After meeting with an attachment expert clinician twice, despite the fact that she was helpful, my husband and I decided to meet with a Developmental Psychologist who came recommended. Some of what the attachment clinician said seemed to be as a result of tunnel vision. I don't buy into the idea that it is all attachment related all the time. For example, we went through a recent phase in which my daughter would rage at me when I arrived at daycare to pick her up. I believed it was due to my interrupting her play. She loves being social. Dress-up play is among her favorite things to do in the world and it is often at just that time that I arrive at school.
Attachment therapist believed that I was wrong (mind you, she never met my daughter). She was absolutely positive that my daughter feels abandoned at the beginning of the day so she is angry when I pick her up because of her insecure attachment.
This interpretation did not feel true to me, my husband or even my teenage son.
I fixed the problem myself. I started telling CD that if she is not done playing that she can finish what she is doing. I told her that just because I walk into her classroom does not mean that she has to stop doing what she is doing the second I get there.
Problem solved. It took a few days.
Developmental psychologist is a keeper though. She gave us an interesting hypothesis to consider which I wanted to share with readers as I am finding this way of thinking potentially very helpful.
Developmental psychologist separated out obvious trauma related behaviors. Then she addressed CD's anger outbursts, over the top at times willfulness and the hurtful words she uses as potentially not pathological at all.
She asked about our experiences with all of our children with the terrible twos. When she heard our child rearing experiences she said that we were among 2% of the population to have never have had the terrible twos develop in not just one but two children. When I described some of the behaviors that my boys had she cut me off and made it very clear that this is not what she is talking about. She said that my boys never had the "terrible twos."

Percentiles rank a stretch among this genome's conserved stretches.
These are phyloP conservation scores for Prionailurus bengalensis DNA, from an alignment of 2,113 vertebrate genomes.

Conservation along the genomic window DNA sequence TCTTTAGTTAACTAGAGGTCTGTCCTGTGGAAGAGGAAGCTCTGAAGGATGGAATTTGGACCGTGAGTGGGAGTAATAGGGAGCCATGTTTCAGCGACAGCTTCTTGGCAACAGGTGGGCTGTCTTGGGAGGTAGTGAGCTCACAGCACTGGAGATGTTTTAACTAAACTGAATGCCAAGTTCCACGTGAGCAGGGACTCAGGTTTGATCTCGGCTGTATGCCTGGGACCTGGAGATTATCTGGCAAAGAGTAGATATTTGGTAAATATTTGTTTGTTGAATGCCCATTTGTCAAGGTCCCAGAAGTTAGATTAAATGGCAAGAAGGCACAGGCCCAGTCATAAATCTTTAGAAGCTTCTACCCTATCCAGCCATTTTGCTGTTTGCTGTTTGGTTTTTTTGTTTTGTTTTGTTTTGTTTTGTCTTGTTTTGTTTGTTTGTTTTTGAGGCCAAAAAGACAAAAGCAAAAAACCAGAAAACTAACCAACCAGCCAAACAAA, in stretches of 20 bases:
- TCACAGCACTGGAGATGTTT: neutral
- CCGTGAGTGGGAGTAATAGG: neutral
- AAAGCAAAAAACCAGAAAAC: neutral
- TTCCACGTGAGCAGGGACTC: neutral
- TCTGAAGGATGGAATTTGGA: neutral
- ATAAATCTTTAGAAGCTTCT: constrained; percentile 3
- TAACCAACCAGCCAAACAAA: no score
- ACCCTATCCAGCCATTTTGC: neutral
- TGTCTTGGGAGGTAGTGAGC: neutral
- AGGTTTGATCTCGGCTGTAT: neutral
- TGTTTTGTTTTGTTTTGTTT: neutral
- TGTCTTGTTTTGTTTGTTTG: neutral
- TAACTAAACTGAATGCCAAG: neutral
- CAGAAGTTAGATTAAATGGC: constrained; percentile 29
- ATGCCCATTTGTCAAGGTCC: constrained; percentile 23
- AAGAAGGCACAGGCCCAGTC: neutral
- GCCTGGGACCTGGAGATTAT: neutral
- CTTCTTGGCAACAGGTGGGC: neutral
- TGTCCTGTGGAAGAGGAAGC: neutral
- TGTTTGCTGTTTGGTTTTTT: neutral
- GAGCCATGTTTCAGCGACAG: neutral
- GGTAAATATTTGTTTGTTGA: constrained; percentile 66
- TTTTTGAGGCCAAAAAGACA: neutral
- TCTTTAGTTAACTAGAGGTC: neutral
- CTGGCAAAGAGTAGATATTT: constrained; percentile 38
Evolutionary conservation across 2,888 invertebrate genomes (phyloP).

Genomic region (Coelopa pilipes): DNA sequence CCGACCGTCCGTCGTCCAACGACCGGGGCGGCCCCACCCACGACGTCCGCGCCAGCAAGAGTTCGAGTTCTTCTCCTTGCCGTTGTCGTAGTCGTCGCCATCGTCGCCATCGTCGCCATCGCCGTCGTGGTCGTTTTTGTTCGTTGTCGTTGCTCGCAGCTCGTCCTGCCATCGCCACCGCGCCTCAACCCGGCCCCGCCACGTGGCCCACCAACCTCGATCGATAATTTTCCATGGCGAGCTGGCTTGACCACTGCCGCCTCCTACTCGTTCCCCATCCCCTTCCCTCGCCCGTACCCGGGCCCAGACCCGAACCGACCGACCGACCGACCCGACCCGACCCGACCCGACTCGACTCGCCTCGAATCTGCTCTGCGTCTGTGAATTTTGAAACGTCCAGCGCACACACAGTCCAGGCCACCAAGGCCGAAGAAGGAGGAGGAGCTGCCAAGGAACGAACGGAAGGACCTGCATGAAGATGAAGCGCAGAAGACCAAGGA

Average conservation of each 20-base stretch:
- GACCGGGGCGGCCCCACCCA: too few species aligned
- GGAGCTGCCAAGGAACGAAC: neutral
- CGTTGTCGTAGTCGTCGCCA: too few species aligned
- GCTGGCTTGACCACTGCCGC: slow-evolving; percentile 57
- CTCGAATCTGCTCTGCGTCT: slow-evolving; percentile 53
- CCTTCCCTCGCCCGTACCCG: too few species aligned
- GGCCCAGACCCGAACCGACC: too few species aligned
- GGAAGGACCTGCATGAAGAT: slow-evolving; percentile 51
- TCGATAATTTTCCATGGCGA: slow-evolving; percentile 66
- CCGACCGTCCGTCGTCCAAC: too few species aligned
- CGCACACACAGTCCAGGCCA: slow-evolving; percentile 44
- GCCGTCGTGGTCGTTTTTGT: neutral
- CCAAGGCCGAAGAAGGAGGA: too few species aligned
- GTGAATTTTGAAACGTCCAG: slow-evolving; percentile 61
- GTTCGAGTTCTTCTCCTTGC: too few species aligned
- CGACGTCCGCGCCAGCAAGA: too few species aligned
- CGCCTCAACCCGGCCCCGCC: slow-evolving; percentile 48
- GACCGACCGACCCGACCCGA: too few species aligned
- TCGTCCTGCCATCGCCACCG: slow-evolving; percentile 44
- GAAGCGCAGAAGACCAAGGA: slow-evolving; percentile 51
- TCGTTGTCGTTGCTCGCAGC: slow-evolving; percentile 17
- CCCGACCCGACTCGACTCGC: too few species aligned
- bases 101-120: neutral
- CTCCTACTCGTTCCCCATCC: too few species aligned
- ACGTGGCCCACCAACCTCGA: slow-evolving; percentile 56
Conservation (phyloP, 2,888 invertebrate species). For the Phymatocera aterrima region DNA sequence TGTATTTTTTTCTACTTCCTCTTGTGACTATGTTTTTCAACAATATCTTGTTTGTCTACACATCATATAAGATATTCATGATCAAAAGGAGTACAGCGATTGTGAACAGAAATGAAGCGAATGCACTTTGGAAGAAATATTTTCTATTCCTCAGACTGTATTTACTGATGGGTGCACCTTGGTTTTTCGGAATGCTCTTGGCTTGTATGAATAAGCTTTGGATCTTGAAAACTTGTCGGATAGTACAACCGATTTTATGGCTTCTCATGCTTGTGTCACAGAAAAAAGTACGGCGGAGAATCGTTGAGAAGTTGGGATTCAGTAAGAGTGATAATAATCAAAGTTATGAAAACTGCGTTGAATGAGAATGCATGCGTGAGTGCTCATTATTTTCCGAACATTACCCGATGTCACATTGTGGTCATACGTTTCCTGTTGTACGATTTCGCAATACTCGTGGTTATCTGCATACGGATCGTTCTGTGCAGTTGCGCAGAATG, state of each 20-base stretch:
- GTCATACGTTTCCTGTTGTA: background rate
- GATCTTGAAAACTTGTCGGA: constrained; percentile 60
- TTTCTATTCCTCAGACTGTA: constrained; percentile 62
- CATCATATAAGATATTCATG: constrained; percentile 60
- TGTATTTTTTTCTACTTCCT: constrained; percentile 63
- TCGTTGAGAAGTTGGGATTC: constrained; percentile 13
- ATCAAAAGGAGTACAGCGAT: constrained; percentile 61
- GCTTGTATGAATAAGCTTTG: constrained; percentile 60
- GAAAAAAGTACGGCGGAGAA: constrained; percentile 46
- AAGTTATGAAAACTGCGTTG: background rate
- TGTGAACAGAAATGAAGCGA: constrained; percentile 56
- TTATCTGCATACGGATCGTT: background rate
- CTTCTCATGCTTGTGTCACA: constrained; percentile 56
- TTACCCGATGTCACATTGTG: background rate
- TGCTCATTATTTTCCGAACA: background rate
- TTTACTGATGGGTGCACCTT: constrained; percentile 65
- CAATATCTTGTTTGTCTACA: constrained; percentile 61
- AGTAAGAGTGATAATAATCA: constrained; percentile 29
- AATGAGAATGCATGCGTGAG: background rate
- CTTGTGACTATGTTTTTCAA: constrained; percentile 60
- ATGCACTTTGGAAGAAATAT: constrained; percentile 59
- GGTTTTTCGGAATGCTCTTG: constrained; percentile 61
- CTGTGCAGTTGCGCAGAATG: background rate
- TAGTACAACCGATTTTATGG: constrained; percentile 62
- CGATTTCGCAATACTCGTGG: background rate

So this is what she meant. Babies have a general sense of need. They know that they are hungry, cold, tired etc. Parents can pretty much give them anything to eat and a baby will eat it. At worst they will spit out something that tastes bad. Parents can put on any outfit and babies won't care as long as they are not experiencing distress.
As babies turn into toddlers they develop more specific senses of what it is they need and want. They wake up in the morning and demand that they wear only superhero tee-shirts and nothing but super-hero tee-shirts or they will have meltdowns, kick, scream and throw things at you. You can be in Costco and say no to that treat that your child wants and she will get the jelly legs, fall to the floor and make you feel like you can never walk into that store again.
The Developmental Psychologist explained that though it is is typically referred to as the "terrible twos" it is not something that necessarily happens at two. It often happen at three. And it usually dissipates somewhere between four and five in most children when they learn to better regulate their emotions. That part I knew.
Developmental Psychologist hypothesized that it is possible that some of CD's behaviors is her simply going through her terrible twos a little late. It makes sense to me that this is possible. CD didn't have many of her general needs met until she was in her second year of life. Perhaps she figured out what it is that she really wanted a little bit later. Perhaps it took her a while to start making more specific demands. CD has always been challenging but before about 5 months ago it was because of her intense dependency needs, not because of anger outbursts and power struggles. Developmental Psychologist explained that there are children with whom she has worked that go through this willful stage at 6 and some of them have no trauma background. It happens sometimes even for unknown reasons. I know this at work but I was not able to see it as a possibility for my daughter.
I find one lesson that I have learned in life is that the more I learn the more I realize how much more there is to learn. I am grateful to have the opportunity.